I am an author, journalist and lecturer. My latest book deals with Cuba and its neighbours: the United States, Venezuela, Bolivia and Ecuador. The title is Cuba and Its Neighbours: Democracy in Motion.
Welcome to this new blog, designed to encourage debate on the content of the book. Several book reviews and accolades were written by specialists in the United States, Canada, the United Kingdom, France, the Netherlands and Cuba. For example, one book review was published in the International Journal of Cuban Studies (International Institute for the Study of Cuba), written by David Grantham of the United States. Grantham, after six years as a Commissioned Officer and Special Agent with the United States Air Force Office of Special Investigations, accepted a full-time appointment from the Department of History, PhD Program, at Texas Christian University. He is now an Adjunct Instructor and PhD Candidate in Modern Latin American History with supporting fields in Modern Middle East History and Modern U.S. Diplomacy at Texas Christian University. Given Grantham’s background in the United States Air Force, widely considered to say the least as a “conservative” institution as part of the U.S. official apparatus, what was his evaluation of the book? Did it help in further opening his eyes to democracy and the political process in Cuba? When the International Journal of Cuban Studies published his review, several specialists encouragingly mentioned to me that the goal of the book is being attained. His review, they claimed, illustrates the fact that the book is contributing toward making a breakthrough in the mainstream U.S. population, where so many preconceived prejudices flourish with regard to the Cuban political system and Cuban democracy.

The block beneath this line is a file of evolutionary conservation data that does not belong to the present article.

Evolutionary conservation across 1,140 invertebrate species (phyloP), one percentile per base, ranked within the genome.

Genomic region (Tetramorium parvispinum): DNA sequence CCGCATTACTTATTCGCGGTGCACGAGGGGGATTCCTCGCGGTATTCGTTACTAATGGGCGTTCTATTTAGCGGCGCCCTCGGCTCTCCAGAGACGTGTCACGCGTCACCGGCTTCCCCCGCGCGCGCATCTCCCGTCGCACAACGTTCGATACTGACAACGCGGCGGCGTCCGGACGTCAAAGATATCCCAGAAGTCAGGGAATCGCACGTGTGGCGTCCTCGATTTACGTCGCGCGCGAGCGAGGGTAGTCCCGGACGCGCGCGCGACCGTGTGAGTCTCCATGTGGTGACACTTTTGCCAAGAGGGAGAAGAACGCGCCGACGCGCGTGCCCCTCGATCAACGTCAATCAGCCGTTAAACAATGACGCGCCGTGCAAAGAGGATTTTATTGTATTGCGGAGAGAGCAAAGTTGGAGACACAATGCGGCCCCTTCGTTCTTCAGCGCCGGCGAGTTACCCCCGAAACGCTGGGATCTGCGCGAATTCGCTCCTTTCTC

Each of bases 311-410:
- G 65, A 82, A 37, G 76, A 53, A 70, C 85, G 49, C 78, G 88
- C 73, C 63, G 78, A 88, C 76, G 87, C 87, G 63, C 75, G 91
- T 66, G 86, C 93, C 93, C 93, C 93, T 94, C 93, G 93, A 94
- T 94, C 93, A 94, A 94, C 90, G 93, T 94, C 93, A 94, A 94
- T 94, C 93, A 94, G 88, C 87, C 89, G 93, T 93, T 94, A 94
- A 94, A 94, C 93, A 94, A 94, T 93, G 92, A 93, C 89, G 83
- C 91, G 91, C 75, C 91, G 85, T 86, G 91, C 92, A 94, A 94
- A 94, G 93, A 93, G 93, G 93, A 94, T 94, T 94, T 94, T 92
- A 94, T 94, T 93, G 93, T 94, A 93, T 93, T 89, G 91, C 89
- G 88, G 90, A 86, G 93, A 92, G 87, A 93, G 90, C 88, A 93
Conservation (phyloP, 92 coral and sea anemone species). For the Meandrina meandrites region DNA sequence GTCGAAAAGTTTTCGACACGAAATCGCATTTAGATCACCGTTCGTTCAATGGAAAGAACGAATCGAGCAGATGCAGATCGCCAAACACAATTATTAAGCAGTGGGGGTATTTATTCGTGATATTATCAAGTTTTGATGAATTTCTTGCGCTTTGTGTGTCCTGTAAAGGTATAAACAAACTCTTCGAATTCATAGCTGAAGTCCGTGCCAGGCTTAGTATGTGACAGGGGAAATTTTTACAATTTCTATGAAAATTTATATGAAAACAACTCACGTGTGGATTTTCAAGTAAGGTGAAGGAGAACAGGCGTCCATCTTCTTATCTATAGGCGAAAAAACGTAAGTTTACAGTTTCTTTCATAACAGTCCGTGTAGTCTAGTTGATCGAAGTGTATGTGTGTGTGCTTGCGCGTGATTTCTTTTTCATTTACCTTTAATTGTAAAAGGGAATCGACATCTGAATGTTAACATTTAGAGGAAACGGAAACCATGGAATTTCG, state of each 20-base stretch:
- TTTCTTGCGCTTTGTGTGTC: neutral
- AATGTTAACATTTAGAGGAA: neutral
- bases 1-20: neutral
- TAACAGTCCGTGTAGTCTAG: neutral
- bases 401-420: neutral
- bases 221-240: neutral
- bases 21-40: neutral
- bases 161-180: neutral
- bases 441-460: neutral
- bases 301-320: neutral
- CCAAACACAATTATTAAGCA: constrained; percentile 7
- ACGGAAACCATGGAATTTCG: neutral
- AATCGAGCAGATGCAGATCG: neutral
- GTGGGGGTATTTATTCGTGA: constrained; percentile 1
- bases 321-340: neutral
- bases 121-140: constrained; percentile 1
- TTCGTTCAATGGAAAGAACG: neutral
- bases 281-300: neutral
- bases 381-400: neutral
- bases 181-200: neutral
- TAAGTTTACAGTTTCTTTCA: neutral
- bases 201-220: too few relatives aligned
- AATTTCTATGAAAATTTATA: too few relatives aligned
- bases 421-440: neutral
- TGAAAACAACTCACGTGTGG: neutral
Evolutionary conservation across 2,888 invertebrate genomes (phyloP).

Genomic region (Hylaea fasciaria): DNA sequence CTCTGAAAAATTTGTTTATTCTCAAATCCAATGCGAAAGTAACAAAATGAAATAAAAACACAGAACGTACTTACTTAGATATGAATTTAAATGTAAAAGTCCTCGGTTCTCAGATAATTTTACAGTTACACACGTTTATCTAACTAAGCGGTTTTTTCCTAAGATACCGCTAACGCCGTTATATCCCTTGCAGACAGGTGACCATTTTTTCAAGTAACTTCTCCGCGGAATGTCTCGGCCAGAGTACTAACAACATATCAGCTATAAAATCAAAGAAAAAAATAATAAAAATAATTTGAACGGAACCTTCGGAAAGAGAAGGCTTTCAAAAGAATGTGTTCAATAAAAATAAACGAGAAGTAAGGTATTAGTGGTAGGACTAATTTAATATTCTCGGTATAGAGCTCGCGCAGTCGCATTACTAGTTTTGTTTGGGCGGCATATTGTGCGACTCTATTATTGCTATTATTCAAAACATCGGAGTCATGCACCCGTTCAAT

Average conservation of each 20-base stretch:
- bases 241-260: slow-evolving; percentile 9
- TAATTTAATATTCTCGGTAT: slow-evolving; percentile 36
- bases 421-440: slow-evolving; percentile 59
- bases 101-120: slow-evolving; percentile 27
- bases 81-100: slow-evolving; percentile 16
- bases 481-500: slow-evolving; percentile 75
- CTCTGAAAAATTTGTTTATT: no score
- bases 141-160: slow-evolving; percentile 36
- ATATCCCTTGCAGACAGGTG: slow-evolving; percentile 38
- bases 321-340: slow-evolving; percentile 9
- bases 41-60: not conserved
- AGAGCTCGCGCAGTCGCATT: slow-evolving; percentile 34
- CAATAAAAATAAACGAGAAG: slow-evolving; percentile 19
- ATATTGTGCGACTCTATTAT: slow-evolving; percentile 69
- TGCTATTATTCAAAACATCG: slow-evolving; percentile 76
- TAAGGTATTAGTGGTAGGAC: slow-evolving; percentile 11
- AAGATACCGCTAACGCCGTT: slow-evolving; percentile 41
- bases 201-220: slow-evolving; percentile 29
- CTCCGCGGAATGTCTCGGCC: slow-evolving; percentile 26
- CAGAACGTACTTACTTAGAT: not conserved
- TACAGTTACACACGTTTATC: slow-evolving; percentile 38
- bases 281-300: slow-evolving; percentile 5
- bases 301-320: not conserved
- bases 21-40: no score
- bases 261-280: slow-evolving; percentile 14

At this time, in October 2014, the debate on normalizing U.S.–Cuba relations is erupting in American public opinion once again, perhaps more forcefully and widespread than ever since the 1959 Revolution. This month, the United Nations General Assembly is again considering the yearly Cuban resolution to end the blockade. In previous years (since 1991), the United States has stood increasingly virtually alone (mainly alongside Israel) in opposing the resolution, while the overwhelming majority of countries have demanded an end to all the severe American sanctions. For example, in October 2013, the vote was two (U.S. and Israel) in favour of maintaining the blockade versus 188 countries voting for the Cuban resolution to terminate it. As a public explanation for the U.S. vote, the government typically cites, as it did again in 2013, American “democratic ideals” as a measuring rod and the need for “political freedoms in Cuba.” In my view, the main issue here is the right of Cuba as a sovereign, independent nation to determine its own political and economic system and overall destiny. The U.S. has no right to dictate to Cuba the type of system that it should adopt.
However, let us debate the issue of what the nature of the Cuban political process is in reality and its own approach to democracy. An interesting basis for this discussion is the book review by the former Special Agent with the United States Air Force Office of Special Investigations, David Grantham. Here is his review.
What do you think? Please join in the debate.